Now, markets are pricing in only one or two rate cuts, and some investors think the Fed won’t cut at all this year. Fed Chair Jerome Powell said the central bank needed more time to gain confidence that inflation was under control before it starts cutting.

The U.S. Dollar Index, which measures the value of the currency against a basket of those of major U.S. trade partners, is up about 5% in 2024.

Wall Street currency analysts are now slashing their projections for the yen. On April 16, Bank of America said it expected the dollar to be worth around 155 yen by the end of the year; it had previously predicted a year-end exchange rate of around 142 yen per dollar. At the start of the year, investment firm T. Rowe Price expected the yen to trade at around 140 per dollar. It now thinks that the yen could sink to as much as 170 yen per dollar, said Quentin Fitzsimmons, a fixed-income portfolio manager at the firm.

Among the investors caught by surprise: RV Capital, a Singapore-based hedge fund with assets of around $1 billion. The firm had been betting on Japan’s economic growth since last year, using a mix of strategies such as buying inflation-linked bonds and currency swaps as well as betting the dollar would fall against the Japanese currency, albeit with an increase in volatility, said Ranodeb Roy, the money manager’s founder and chief investment officer.

(WSJ)
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(WSJ)

The BOJ decision to raise rates as well as an increase in volatility have played out as expected, but the weakening of yen hasn’t, Roy said.

A fund operated by Hong Investment Advisors, an asset manager based in Hong Kong, shifted from a bet against the yen to one in favor of it around the time of the Bank of Japan’s interest-rate increase, said Shun Hong Liu, the firm’s chief investment officer. He said the fund, which is focused on currency and interest rates, took a hit on the yen but is still up around 8% this year—thanks to other positions meant to benefit from dollar strength against other currencies.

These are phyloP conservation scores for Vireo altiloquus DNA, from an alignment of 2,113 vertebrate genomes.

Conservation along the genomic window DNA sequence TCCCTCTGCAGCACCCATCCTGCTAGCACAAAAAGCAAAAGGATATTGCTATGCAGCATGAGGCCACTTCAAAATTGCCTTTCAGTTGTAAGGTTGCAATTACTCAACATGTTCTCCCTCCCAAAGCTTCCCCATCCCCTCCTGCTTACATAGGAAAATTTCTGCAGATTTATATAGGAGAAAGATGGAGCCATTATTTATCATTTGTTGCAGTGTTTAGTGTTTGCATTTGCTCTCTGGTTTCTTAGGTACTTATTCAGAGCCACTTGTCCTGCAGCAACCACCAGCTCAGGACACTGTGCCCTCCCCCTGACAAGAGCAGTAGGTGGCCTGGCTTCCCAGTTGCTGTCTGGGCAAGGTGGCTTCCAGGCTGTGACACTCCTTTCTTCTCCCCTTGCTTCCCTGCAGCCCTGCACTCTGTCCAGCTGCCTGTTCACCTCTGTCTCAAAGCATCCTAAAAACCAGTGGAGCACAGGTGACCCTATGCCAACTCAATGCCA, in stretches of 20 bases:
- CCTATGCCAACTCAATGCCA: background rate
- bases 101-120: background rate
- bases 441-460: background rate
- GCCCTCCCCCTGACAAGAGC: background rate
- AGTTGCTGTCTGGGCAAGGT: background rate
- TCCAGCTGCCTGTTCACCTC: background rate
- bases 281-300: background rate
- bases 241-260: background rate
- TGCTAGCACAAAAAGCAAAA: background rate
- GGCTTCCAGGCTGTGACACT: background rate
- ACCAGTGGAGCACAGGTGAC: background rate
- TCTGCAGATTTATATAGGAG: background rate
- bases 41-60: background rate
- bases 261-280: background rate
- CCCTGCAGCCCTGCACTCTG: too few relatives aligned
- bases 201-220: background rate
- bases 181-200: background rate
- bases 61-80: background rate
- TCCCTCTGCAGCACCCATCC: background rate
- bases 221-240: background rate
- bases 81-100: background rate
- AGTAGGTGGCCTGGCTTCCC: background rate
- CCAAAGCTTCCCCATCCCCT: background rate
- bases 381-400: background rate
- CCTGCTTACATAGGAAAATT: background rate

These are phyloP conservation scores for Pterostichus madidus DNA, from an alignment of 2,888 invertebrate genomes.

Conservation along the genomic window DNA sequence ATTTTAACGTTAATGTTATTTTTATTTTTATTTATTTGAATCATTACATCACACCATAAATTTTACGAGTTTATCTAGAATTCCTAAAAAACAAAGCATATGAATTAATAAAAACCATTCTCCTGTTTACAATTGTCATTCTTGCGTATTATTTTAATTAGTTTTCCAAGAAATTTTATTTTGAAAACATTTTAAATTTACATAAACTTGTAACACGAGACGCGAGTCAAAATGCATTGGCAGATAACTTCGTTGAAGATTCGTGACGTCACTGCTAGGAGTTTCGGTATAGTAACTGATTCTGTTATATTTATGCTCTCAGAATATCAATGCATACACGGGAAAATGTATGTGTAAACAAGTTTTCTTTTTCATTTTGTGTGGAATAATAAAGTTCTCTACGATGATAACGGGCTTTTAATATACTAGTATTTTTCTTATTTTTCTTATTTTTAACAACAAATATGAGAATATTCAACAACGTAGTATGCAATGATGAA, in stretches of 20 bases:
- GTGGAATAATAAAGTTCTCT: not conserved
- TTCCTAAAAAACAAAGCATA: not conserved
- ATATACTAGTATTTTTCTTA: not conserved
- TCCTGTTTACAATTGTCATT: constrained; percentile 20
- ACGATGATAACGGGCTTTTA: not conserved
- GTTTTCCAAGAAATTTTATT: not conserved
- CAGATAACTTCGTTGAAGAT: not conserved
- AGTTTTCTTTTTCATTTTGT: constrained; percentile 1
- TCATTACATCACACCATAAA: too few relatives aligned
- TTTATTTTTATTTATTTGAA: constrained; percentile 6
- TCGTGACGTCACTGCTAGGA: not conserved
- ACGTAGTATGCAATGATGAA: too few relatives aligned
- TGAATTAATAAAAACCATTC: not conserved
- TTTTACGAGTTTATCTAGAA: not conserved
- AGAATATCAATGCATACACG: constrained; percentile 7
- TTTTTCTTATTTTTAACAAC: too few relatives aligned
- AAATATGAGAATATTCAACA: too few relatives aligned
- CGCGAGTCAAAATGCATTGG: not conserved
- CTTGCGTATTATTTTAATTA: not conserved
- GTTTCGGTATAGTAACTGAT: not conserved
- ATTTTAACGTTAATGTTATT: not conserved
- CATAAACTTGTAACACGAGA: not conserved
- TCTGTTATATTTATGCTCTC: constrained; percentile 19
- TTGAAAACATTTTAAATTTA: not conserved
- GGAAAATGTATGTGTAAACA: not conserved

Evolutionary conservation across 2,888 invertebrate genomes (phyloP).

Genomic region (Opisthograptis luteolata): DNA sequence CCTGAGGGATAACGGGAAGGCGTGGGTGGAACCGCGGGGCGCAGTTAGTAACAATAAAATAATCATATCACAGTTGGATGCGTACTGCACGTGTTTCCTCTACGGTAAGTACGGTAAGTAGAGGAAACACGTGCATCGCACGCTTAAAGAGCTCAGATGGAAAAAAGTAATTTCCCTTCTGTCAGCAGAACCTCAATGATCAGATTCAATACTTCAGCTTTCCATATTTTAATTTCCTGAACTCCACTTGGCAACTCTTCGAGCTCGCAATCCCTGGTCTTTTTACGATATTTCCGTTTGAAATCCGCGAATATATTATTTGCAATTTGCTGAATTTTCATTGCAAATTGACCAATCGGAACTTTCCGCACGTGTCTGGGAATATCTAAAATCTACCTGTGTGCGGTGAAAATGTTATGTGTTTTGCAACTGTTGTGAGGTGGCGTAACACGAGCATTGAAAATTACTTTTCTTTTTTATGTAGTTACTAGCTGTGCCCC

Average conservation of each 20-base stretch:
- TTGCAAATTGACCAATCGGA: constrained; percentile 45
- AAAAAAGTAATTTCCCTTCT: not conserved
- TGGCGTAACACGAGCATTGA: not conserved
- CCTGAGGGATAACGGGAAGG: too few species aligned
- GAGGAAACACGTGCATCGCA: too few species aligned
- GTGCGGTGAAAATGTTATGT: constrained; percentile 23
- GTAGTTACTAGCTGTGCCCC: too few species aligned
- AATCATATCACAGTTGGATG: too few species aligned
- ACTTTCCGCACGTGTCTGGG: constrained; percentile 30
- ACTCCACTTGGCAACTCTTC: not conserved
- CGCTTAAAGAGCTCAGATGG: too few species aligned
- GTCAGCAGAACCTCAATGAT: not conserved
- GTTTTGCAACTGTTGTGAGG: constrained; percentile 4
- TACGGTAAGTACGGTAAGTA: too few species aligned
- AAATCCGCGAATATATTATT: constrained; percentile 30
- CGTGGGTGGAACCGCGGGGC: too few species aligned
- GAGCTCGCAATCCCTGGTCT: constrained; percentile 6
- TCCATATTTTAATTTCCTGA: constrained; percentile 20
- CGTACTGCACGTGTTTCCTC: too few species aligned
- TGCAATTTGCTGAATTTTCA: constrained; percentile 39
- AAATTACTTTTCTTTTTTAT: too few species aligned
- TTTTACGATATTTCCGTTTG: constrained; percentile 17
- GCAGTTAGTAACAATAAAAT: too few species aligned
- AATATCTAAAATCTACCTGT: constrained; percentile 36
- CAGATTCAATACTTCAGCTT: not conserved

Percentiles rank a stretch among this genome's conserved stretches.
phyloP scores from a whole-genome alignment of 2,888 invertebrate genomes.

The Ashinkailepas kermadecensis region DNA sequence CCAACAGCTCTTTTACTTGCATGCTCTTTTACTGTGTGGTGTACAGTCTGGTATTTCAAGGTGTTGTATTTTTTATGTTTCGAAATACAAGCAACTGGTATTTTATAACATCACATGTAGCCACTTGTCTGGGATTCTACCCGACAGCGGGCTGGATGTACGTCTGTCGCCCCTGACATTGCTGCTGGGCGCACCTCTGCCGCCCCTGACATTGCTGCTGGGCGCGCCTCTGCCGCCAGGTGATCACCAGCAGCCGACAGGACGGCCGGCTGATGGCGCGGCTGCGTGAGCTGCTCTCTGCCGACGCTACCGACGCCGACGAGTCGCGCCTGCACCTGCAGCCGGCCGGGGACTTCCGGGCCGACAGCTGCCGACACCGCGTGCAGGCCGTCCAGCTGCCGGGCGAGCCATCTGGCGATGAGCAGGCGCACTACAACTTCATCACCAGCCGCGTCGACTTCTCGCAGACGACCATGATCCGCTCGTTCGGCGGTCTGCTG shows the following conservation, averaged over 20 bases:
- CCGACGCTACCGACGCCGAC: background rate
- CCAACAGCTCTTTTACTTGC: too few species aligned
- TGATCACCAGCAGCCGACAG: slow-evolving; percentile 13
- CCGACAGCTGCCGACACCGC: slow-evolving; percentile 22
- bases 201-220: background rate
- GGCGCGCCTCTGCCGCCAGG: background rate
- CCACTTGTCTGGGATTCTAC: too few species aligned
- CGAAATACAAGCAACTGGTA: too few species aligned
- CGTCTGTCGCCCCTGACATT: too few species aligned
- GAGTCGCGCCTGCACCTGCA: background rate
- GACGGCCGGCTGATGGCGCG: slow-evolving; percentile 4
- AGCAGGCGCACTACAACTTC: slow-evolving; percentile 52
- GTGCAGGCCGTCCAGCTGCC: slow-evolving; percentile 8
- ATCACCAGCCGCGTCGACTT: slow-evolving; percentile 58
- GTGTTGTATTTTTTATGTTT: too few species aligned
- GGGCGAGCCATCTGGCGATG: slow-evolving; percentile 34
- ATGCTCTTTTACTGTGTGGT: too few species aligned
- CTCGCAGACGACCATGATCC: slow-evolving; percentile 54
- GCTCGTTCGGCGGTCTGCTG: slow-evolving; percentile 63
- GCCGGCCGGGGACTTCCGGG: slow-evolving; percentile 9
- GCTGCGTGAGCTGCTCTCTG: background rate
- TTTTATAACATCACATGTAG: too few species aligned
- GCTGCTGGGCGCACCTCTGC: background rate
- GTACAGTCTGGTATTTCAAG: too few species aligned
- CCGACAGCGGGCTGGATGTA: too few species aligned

The dollar’s rally against the yen has also hit investors in Japan’s stock market, which has attracted plenty of interest from the U.S. this year. An iShares MSCI Japan exchange-traded fund that hedges the currency risk is up about 16% this year. The unhedged version is up just 4%.

Traders have now shifted their efforts to trying to predict when Japan will intervene to prop up its currency, something it did in September 2022 for the first time in decades. Japan’s finance minister has repeatedly said that all options are on the table to defend the currency.

Japan’s currency woes are being echoed elsewhere. Treasury Secretary Janet Yellen met her counterparts in Japan and Korea this week, and said the three countries acknowledged “serious concerns" about the depreciation not just of the yen but also of the Korean won. Indonesia’s central bank has intervened to prop up the rupiah after it sank to its lowest level in four years. The People’s Bank of China has allowed the yuan to move lower against the dollar after weeks of trying to protect the currency.

Will these central bankers and politicians need to do more to protect their currencies? That will depend in large part on that great unknown: how long the U.S. economic boom will continue.

Write to Weilun Soon at weilun.soon@wsj.com